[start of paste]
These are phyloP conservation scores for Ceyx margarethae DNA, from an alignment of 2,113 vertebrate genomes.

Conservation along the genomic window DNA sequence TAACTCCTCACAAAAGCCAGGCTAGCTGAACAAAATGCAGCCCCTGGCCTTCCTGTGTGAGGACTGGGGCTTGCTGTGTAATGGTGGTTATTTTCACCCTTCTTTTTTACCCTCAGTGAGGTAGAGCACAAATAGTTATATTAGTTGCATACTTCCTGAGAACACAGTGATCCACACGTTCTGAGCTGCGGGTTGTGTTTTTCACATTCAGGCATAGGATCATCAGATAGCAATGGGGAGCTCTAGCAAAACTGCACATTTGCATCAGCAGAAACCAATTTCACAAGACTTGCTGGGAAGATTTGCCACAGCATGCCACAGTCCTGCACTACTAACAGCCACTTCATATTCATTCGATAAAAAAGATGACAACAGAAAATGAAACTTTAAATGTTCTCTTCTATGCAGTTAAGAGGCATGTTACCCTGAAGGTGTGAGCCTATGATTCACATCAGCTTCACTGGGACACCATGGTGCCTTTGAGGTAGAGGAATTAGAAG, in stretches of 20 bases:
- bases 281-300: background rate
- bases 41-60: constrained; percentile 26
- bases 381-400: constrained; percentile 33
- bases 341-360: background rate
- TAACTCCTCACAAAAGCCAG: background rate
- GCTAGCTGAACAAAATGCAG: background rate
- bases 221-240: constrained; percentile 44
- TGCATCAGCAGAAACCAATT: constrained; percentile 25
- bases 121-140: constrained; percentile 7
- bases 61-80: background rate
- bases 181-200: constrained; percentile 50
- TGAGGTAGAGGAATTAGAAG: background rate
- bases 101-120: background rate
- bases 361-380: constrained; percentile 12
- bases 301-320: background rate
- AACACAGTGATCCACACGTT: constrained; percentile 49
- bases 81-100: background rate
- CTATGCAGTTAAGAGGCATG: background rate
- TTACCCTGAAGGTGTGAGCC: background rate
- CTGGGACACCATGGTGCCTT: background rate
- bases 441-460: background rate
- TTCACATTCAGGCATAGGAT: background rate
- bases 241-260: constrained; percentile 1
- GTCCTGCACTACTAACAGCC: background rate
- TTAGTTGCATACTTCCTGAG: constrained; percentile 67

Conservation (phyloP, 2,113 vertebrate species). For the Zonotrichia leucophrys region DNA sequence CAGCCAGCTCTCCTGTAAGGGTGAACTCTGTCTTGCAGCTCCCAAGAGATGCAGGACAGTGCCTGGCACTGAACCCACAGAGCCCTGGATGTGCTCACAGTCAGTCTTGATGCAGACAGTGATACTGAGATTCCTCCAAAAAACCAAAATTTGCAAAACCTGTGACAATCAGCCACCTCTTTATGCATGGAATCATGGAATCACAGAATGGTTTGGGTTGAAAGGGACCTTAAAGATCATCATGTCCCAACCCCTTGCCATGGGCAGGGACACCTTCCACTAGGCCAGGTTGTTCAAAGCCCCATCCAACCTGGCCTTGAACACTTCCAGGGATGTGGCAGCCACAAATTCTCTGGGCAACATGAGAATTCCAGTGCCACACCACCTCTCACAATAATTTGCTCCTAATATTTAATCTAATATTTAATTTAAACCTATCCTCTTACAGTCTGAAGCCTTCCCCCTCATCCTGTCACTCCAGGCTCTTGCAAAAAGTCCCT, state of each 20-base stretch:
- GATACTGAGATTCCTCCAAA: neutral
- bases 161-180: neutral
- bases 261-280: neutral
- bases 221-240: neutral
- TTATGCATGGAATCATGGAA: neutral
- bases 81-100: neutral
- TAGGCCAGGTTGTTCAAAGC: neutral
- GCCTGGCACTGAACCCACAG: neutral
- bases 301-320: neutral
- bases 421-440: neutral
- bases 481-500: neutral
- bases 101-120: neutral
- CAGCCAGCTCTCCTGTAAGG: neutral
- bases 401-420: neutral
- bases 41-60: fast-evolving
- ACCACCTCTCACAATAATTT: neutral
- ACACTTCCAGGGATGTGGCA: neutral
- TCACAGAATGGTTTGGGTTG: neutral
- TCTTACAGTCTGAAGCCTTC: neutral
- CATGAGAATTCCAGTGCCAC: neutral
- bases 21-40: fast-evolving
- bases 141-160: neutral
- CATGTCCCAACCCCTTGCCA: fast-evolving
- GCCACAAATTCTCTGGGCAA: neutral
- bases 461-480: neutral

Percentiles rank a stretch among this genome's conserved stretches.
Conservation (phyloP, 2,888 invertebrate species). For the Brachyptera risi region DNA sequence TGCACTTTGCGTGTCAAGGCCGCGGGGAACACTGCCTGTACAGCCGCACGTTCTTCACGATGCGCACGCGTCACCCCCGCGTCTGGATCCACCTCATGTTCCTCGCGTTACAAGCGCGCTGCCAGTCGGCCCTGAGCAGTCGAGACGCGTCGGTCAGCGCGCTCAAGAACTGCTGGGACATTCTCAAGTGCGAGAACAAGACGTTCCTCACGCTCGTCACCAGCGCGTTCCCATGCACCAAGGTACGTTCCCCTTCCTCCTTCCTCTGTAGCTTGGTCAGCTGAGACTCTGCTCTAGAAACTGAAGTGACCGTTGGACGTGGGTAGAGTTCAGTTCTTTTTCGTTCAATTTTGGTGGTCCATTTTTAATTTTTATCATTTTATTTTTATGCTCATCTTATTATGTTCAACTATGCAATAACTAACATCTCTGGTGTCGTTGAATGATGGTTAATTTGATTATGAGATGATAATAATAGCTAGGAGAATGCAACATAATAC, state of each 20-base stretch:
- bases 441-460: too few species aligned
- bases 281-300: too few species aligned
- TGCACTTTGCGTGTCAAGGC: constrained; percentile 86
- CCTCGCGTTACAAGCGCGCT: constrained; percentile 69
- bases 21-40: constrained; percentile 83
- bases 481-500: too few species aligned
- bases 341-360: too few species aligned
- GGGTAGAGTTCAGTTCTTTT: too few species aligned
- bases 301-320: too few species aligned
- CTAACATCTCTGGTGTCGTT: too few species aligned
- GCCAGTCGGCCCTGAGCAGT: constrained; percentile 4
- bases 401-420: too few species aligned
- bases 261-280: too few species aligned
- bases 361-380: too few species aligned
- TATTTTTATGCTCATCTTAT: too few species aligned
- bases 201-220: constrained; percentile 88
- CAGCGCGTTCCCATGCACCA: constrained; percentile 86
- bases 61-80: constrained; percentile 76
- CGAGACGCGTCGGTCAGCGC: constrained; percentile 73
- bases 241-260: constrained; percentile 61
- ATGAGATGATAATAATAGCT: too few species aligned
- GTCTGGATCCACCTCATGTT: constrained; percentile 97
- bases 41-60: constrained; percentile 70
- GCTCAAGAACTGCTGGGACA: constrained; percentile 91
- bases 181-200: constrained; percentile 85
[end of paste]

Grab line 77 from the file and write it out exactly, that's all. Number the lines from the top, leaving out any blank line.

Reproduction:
- GTCTGGATCCACCTCATGTT: constrained; percentile 97